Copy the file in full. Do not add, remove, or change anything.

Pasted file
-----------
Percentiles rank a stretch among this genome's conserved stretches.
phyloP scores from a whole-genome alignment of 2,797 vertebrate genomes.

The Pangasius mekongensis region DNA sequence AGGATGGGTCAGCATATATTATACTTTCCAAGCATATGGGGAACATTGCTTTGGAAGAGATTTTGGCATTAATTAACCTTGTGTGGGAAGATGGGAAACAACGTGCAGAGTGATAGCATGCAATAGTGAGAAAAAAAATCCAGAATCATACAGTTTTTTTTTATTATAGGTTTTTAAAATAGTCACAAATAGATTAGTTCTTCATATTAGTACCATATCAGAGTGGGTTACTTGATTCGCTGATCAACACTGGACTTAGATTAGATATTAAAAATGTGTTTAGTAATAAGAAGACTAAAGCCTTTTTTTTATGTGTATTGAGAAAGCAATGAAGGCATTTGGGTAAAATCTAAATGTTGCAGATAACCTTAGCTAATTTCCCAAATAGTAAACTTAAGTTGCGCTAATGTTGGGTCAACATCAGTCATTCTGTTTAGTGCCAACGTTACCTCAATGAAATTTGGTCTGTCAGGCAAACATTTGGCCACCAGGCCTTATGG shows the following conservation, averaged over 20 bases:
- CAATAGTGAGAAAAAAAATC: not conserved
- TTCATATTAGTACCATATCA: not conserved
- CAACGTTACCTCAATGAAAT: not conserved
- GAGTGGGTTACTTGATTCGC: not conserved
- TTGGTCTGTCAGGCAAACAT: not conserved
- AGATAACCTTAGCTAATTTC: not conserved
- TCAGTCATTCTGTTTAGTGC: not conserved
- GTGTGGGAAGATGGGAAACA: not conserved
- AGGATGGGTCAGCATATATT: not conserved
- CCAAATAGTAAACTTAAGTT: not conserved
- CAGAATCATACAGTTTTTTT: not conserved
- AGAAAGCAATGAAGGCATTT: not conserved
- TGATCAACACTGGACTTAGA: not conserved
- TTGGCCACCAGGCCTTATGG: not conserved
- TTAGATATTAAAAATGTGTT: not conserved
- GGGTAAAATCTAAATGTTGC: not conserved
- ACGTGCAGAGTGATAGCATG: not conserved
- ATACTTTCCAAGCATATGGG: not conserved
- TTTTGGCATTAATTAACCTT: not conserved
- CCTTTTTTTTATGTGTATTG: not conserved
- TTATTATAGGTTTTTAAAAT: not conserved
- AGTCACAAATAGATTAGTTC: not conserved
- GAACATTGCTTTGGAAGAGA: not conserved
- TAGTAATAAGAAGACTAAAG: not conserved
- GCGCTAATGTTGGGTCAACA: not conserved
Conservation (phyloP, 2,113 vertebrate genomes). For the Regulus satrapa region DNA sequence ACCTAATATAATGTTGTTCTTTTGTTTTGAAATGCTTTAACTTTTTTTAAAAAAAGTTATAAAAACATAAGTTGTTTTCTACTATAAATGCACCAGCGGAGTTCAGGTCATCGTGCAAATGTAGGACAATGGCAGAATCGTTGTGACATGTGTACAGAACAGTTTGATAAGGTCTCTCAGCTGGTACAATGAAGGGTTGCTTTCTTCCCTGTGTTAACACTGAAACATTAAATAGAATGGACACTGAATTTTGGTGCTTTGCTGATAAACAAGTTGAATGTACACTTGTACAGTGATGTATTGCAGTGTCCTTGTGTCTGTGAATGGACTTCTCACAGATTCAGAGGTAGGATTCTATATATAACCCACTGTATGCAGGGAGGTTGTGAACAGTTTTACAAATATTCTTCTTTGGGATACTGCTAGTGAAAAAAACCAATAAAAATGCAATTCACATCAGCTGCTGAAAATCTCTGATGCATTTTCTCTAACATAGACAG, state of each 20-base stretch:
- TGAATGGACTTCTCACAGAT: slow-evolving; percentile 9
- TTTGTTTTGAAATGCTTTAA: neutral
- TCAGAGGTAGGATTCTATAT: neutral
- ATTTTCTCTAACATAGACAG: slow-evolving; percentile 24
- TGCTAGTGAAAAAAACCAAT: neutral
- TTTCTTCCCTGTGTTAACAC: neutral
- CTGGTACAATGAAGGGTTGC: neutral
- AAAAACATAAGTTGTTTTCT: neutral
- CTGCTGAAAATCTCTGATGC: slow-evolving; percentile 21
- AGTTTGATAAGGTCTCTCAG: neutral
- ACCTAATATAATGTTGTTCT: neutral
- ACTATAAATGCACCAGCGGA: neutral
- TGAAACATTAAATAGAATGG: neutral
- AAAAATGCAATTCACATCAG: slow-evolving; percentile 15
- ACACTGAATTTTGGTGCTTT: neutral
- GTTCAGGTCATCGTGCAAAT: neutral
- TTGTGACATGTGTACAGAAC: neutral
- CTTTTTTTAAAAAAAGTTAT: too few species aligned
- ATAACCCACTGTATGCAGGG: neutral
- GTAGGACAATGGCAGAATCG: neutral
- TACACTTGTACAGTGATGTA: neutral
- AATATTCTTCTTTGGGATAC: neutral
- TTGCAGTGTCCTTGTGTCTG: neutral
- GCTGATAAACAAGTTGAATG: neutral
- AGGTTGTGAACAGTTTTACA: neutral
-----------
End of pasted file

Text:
Percentiles rank a stretch among this genome's conserved stretches.
phyloP scores from a whole-genome alignment of 2,797 vertebrate genomes.

The Pangasius mekongensis region DNA sequence AGGATGGGTCAGCATATATTATACTTTCCAAGCATATGGGGAACATTGCTTTGGAAGAGATTTTGGCATTAATTAACCTTGTGTGGGAAGATGGGAAACAACGTGCAGAGTGATAGCATGCAATAGTGAGAAAAAAAATCCAGAATCATACAGTTTTTTTTTATTATAGGTTTTTAAAATAGTCACAAATAGATTAGTTCTTCATATTAGTACCATATCAGAGTGGGTTACTTGATTCGCTGATCAACACTGGACTTAGATTAGATATTAAAAATGTGTTTAGTAATAAGAAGACTAAAGCCTTTTTTTTATGTGTATTGAGAAAGCAATGAAGGCATTTGGGTAAAATCTAAATGTTGCAGATAACCTTAGCTAATTTCCCAAATAGTAAACTTAAGTTGCGCTAATGTTGGGTCAACATCAGTCATTCTGTTTAGTGCCAACGTTACCTCAATGAAATTTGGTCTGTCAGGCAAACATTTGGCCACCAGGCCTTATGG shows the following conservation, averaged over 20 bases:
- CAATAGTGAGAAAAAAAATC: not conserved
- TTCATATTAGTACCATATCA: not conserved
- CAACGTTACCTCAATGAAAT: not conserved
- GAGTGGGTTACTTGATTCGC: not conserved
- TTGGTCTGTCAGGCAAACAT: not conserved
- AGATAACCTTAGCTAATTTC: not conserved
- TCAGTCATTCTGTTTAGTGC: not conserved
- GTGTGGGAAGATGGGAAACA: not conserved
- AGGATGGGTCAGCATATATT: not conserved
- CCAAATAGTAAACTTAAGTT: not conserved
- CAGAATCATACAGTTTTTTT: not conserved
- AGAAAGCAATGAAGGCATTT: not conserved
- TGATCAACACTGGACTTAGA: not conserved
- TTGGCCACCAGGCCTTATGG: not conserved
- TTAGATATTAAAAATGTGTT: not conserved
- GGGTAAAATCTAAATGTTGC: not conserved
- ACGTGCAGAGTGATAGCATG: not conserved
- ATACTTTCCAAGCATATGGG: not conserved
- TTTTGGCATTAATTAACCTT: not conserved
- CCTTTTTTTTATGTGTATTG: not conserved
- TTATTATAGGTTTTTAAAAT: not conserved
- AGTCACAAATAGATTAGTTC: not conserved
- GAACATTGCTTTGGAAGAGA: not conserved
- TAGTAATAAGAAGACTAAAG: not conserved
- GCGCTAATGTTGGGTCAACA: not conserved
Conservation (phyloP, 2,113 vertebrate genomes). For the Regulus satrapa region DNA sequence ACCTAATATAATGTTGTTCTTTTGTTTTGAAATGCTTTAACTTTTTTTAAAAAAAGTTATAAAAACATAAGTTGTTTTCTACTATAAATGCACCAGCGGAGTTCAGGTCATCGTGCAAATGTAGGACAATGGCAGAATCGTTGTGACATGTGTACAGAACAGTTTGATAAGGTCTCTCAGCTGGTACAATGAAGGGTTGCTTTCTTCCCTGTGTTAACACTGAAACATTAAATAGAATGGACACTGAATTTTGGTGCTTTGCTGATAAACAAGTTGAATGTACACTTGTACAGTGATGTATTGCAGTGTCCTTGTGTCTGTGAATGGACTTCTCACAGATTCAGAGGTAGGATTCTATATATAACCCACTGTATGCAGGGAGGTTGTGAACAGTTTTACAAATATTCTTCTTTGGGATACTGCTAGTGAAAAAAACCAATAAAAATGCAATTCACATCAGCTGCTGAAAATCTCTGATGCATTTTCTCTAACATAGACAG, state of each 20-base stretch:
- TGAATGGACTTCTCACAGAT: slow-evolving; percentile 9
- TTTGTTTTGAAATGCTTTAA: neutral
- TCAGAGGTAGGATTCTATAT: neutral
- ATTTTCTCTAACATAGACAG: slow-evolving; percentile 24
- TGCTAGTGAAAAAAACCAAT: neutral
- TTTCTTCCCTGTGTTAACAC: neutral
- CTGGTACAATGAAGGGTTGC: neutral
- AAAAACATAAGTTGTTTTCT: neutral
- CTGCTGAAAATCTCTGATGC: slow-evolving; percentile 21
- AGTTTGATAAGGTCTCTCAG: neutral
- ACCTAATATAATGTTGTTCT: neutral
- ACTATAAATGCACCAGCGGA: neutral
- TGAAACATTAAATAGAATGG: neutral
- AAAAATGCAATTCACATCAG: slow-evolving; percentile 15
- ACACTGAATTTTGGTGCTTT: neutral
- GTTCAGGTCATCGTGCAAAT: neutral
- TTGTGACATGTGTACAGAAC: neutral
- CTTTTTTTAAAAAAAGTTAT: too few species aligned
- ATAACCCACTGTATGCAGGG: neutral
- GTAGGACAATGGCAGAATCG: neutral
- TACACTTGTACAGTGATGTA: neutral
- AATATTCTTCTTTGGGATAC: neutral
- TTGCAGTGTCCTTGTGTCTG: neutral
- GCTGATAAACAAGTTGAATG: neutral
- AGGTTGTGAACAGTTTTACA: neutral